Kelela to perform her multidimensional R&B release, “Hallucinogen”

Kelela Mizanekristos, a D.C. native, will return to her hometown with a performance on Nov. 30 at U Street Music hall. The R&B galactic goddess, better known simply as “Kelela,” will promote her latest EP, “Hallucinogen,” at the concert.

The EP, which came out in October 2015 on Warp Records, creates a cosmic experience. Its tracks mix the aesthetic and intimate quality of FKA Twigs and feature vocals reminiscent of SZA. Kelela adds a raw, electro-spiritual aspect to R&B—much like London’s Tirzah—in her mixing of heavy, fragmentary and spontaneous music.

Resident Advisor described “Hallucinogen” as a “six-song cycle that explores the light and darkness of love and sexuality, ranging from tumultuous to blissful.”

The honesty and raw nature of Kelela’s message of intimacy is revealed within the music of “Hallucinogen” and the corresponding music videos. “A Message”, the first single released from the EP, was produced by Venezuelan futuristic music mogul, Arca, and Kelela’s video for “A Message” contains aesthetically pleasing extra-terrestrial and minimalistic features, allowing the listener to focus on her words, yet be taken to another dimension. In the video, she dramatically cuts off her waist-length dreadlocks, suggestive of a change in her identity in the discussion of the familiarity and vulnerability of relationships.

“A Message” aligns with a thought-provoking phenomenon emerging in the work of certain female artists. Kelela follows in the footsteps of other top female artists including Grimes, who channeled her creativity into artwork for her latest release, Art Angels and FKA Twigs, who created eye-catching aesthetic for all of her releases, especially “How’s That” and “Water Me.” These women are playing with their images: twisting and warping their identities until they become unrecognizable as humans. They push the boundaries for what is considered “beautiful,” subverting society’s constructs of the female image and revealing the suffocating limits of the male gaze.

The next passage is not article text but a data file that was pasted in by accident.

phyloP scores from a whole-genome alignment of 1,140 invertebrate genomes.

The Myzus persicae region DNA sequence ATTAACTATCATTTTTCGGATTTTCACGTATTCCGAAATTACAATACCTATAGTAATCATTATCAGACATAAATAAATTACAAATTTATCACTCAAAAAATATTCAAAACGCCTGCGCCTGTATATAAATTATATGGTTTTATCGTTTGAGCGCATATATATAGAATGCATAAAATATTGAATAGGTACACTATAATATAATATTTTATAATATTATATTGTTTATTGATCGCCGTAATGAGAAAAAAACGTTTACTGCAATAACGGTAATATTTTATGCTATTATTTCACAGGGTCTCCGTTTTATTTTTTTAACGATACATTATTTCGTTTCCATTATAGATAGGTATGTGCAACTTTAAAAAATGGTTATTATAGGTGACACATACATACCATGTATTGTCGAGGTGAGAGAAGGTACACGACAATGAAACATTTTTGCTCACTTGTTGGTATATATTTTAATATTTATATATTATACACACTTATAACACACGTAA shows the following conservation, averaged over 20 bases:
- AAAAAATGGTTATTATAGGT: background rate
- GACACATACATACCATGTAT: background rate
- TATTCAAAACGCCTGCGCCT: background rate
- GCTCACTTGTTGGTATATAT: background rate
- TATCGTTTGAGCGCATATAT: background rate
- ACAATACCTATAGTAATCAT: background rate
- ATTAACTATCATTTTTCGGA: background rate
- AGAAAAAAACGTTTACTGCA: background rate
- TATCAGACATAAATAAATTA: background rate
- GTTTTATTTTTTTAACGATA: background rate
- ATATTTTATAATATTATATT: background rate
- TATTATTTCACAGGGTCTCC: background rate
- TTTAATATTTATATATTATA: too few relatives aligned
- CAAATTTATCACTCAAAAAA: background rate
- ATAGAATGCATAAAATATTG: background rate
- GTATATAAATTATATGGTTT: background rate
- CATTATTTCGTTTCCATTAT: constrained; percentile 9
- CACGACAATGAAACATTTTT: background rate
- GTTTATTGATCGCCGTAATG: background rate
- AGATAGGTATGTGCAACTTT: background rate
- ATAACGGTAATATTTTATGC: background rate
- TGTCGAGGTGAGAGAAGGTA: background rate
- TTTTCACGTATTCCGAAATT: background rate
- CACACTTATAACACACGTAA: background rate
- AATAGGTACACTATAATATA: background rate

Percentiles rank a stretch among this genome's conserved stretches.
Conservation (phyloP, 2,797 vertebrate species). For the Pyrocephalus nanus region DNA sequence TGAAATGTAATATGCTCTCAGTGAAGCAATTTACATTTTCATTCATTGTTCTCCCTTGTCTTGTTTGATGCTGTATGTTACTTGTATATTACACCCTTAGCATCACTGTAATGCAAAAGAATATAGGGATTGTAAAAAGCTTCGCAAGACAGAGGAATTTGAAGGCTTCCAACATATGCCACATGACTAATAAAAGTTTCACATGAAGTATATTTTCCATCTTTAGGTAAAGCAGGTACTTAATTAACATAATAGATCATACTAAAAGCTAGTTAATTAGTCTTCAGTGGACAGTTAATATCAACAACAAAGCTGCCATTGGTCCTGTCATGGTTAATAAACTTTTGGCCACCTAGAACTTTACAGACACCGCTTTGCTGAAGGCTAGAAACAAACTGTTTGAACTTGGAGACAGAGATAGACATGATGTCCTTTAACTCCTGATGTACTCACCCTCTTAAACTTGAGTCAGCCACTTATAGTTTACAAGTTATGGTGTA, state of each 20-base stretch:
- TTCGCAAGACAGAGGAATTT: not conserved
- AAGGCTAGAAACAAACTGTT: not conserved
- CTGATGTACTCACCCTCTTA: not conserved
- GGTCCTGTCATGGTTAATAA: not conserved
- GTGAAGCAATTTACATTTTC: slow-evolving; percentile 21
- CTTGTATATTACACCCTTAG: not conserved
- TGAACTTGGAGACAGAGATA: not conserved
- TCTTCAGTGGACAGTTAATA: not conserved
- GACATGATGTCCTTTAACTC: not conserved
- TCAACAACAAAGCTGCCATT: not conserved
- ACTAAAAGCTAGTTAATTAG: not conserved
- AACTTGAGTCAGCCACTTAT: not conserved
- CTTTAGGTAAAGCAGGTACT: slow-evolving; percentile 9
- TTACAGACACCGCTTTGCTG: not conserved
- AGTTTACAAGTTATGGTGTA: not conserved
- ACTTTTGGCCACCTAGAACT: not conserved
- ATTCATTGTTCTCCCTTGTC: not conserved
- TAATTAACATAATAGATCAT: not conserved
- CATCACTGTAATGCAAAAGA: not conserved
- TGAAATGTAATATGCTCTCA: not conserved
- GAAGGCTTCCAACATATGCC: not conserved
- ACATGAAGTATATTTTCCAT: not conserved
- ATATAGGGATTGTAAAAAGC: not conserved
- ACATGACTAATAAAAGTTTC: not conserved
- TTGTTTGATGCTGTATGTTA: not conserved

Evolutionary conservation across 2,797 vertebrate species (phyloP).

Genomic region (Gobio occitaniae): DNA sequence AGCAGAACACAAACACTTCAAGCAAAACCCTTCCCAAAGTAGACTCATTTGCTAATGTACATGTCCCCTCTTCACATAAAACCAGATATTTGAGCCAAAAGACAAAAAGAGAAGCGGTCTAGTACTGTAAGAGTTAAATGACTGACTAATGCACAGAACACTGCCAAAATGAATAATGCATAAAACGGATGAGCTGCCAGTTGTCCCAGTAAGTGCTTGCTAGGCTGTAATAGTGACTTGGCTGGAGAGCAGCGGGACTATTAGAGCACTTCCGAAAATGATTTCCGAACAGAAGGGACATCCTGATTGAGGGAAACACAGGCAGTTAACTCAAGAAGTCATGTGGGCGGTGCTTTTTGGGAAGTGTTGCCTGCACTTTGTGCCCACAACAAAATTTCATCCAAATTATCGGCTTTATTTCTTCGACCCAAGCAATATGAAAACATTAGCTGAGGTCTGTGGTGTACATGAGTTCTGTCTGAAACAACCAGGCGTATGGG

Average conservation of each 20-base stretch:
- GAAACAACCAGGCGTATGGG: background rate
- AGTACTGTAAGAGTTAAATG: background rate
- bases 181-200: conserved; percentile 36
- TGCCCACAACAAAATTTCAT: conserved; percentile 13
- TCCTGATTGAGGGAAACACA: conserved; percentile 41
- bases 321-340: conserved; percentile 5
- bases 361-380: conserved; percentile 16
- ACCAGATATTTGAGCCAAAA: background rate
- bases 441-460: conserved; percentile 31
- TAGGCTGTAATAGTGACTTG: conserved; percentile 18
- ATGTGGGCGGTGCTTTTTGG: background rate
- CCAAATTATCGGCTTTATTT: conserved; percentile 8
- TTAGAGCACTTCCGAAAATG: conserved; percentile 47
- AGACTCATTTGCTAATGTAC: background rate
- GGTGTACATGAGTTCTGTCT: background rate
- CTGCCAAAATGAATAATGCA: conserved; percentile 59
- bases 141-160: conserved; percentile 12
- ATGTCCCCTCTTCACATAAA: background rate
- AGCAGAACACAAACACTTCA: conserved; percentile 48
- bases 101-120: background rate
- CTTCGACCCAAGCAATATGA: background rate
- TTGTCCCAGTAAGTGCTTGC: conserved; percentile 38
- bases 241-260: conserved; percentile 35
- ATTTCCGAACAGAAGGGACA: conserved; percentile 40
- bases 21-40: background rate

The title track, “Hallucinogen,” sounds just as fragmented and unpredictable as its title suggests. The glitchy and intoxicating atmosphere of the track connects closely to the futuristic sounds of Iranian multi-instrumentalist and producer, Ash Koosha, and Arca, who became famous not only for his work with FKA Twigs but also Kanye West’s album “Yeezus.” The track samples euphoric, repeated laughter, coupled with the sounds of glass shattering mixed with bouncy rhythms. Kelela and Arca are musical soulmates, and their music is closely tied to their personal lives and values, as revealed by a Resident Advisor interview with Kelela on how the two got together on the album.

Kelela’s multi-faceted album brings to mind the atmospheric haze of the club while simultaneously dealing with the feelings of romantic love. The EP is versatile in its meaning and unpredictable in its sounds. She channels her punchy voice in “Rewind,” while in “All the Way Down” her voice becomes more tender, introspective and passionate.

Kelela’s assertive lyrics and sleek and futuristic album set her apart from other up-and-coming artists, even though she aligns herself with modern pop-culture. The transitions between tracks of Kelela’s album sound smooth yet significant, and they represent the new and exciting direction of R&B. Her gaze stays strong, her lyrics meaningful. Kelela’s music cuts deep, giving listeners no choice but to lose themselves in its emotional fissures.

Bound to be a raw performance, concert-goers should not shy away from the Kelela-experience at U Street Music Hall this month.

Kelela will perform at U Street Music Hall on Nov. 30 at 8 p.m., Tickets are still available.

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